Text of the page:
Those photos are intresting. So many of the pictures we get back from iraq are all "artistic", well framed, well lit, etc. And usually without corpses. It's good to see some more 'normal' photographs from average Iraqis.
posted by delmoi at 5:45 AM on June 19, 2007 [1 favorite]

Holy shit:
I didn’t have a picture from this embed yet, and out of sheer desperation I asked permission to walk around with the engineers. The GIs told me that I was an idiot; I could get killed out there, but it was my life. I hopped out, ran over to one of soldiers, and started taking pictures, dancing around him the whole time so snipers wouldn’t consider me an easy target. I got his unit—“18th engineers, 3rd (Stryker) brigade, 2nd I.D.,” my notebook reads—his surname (Gardner) from his flak jacket, his rank (sergeant) from a patch on his chest, and ran back to the truck. I just wanted to be back behind the armor of the Humvee. Another engineer was shouting at him, “Get off the sidewalk.” They were frightened of bombs buried beneath it

I was back inside the Humvee lighting a cigarette to calm my nerves when a massive concussion shook our truck. It was an IED. All I could see was a huge cloud of dust. The gunner made the only sound, a ratchet-click of the spinning turret, while he searched for the man who triggered the bomb. Then the radio squawked, “Gardner is fucked up! Get a CASEVAC! Gardner is fucked up!” Gardner had been split in two by the bomb.
From the "Don't want to go back" link.
posted by delmoi at 6:04 AM on June 19, 2007

Yes. The mission was accomplished, for a start.

I see that US troops are launching a major offensive outside Baghdad. I think President Bush should fly out to an aircraft carrier and say major combat operations have started again and in the Battle of Iraq the United States and our allies haven't exactly prevailed.
posted by kirkaracha at 6:39 AM on June 19, 2007 [1 favorite]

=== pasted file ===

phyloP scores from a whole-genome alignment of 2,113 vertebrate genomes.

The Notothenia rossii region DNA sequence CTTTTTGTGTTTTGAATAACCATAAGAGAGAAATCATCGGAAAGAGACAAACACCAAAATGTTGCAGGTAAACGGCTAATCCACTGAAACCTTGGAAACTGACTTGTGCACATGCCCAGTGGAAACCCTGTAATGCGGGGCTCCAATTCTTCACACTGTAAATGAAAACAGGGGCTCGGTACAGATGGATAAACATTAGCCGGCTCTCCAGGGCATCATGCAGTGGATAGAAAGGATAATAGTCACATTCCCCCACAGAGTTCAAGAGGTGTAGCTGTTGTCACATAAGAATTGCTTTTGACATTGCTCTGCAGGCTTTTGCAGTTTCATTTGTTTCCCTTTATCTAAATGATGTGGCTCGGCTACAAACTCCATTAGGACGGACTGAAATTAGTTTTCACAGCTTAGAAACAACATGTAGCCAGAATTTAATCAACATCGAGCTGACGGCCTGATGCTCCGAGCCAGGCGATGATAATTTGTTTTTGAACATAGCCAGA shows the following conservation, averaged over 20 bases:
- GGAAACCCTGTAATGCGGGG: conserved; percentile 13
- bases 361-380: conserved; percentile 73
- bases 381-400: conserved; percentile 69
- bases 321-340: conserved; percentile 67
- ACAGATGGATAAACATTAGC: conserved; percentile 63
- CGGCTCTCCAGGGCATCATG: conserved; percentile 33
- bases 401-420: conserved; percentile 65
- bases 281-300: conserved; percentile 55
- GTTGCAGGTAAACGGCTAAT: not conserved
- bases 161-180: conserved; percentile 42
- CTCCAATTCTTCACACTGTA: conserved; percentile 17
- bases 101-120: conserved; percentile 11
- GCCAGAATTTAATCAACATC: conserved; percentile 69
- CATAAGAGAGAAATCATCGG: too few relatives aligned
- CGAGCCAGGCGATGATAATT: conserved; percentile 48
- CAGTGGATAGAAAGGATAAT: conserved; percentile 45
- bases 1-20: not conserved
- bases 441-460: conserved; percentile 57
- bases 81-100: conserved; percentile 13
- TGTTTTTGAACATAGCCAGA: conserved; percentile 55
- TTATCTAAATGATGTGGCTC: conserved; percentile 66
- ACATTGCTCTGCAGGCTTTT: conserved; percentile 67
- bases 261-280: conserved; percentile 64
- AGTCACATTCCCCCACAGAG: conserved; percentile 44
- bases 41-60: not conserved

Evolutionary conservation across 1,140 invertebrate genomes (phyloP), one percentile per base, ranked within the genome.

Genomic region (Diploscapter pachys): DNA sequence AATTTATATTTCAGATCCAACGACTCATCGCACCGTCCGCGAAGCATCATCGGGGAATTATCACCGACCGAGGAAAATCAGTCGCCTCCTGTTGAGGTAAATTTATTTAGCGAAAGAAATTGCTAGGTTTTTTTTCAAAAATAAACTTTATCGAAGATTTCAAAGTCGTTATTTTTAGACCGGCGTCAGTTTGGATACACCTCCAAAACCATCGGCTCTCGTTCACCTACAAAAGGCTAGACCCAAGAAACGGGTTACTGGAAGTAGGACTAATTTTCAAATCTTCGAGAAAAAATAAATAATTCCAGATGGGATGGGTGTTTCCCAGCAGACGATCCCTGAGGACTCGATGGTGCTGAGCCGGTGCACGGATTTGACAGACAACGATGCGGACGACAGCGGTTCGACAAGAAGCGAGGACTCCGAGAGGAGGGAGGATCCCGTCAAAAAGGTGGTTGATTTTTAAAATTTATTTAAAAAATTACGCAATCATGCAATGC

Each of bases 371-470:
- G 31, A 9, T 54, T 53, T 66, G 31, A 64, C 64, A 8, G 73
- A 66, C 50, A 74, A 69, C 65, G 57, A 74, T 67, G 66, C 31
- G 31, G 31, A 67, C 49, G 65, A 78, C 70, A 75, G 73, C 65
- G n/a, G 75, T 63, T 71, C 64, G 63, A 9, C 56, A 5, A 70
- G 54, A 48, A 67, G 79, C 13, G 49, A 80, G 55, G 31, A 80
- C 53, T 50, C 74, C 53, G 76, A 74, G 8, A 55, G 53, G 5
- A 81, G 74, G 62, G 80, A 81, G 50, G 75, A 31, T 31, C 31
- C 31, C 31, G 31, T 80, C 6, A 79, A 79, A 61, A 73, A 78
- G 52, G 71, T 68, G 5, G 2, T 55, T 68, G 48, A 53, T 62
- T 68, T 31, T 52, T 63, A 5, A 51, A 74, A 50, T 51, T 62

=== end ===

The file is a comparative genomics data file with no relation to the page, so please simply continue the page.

The islamism in tue
"* the alienation of all sectors of Turkish politics from the west and the stimulation of an authoritarian nationalism there of a kind not seen since the 1920s"

I'm intrigued by that. Non-national-Islamism is on the rise in turkey, and it's primarily becuase of the inefficiency of the state in providing a welfare state/jobs. The islamism in turley appears to dress itself in the mantle of economic progress: a mantle that appears to fit relative to the hidebound turkish govt.
posted by lalochezia at 6:57 AM on June 19, 2007

kirkaracha, I'm sure he'll get right on that. Sometime.... about.... erm, never.

[cool link]
posted by chuckdarwin at 7:00 AM on June 19, 2007

Here I am, Internet Evangelist for VQR, but too full of respect for MeFi to pimp us here, and growabrain is doing it for me. That's just teh awesome.

(But the article, the "don't want to go back" one, is awesome.)
posted by waldo at 7:07 AM on June 19, 2007

Just read the "don't want to go back" one and am too depressed to read the others just now.

The lieutenant later explained his unwillingness to send in US troops. “There’s no reason to die over a body that’s already dead,” he told me. “Especially, an American life. We just got too much stuff to go back to.”

Man, I wish he'd stopped before getting to the "Especially" part. Up to there, I was agreeing with him.
posted by languagehat at 7:55 AM on June 19, 2007

posted by Smedleyman at 9:12 AM on June 19, 2007

"There's no reason to die over a body that's already dead."

Isn't that a quote from Catch-22? If it isn't, it should've been.
posted by blucevalo at 10:46 AM on June 19, 2007 [1 favorite]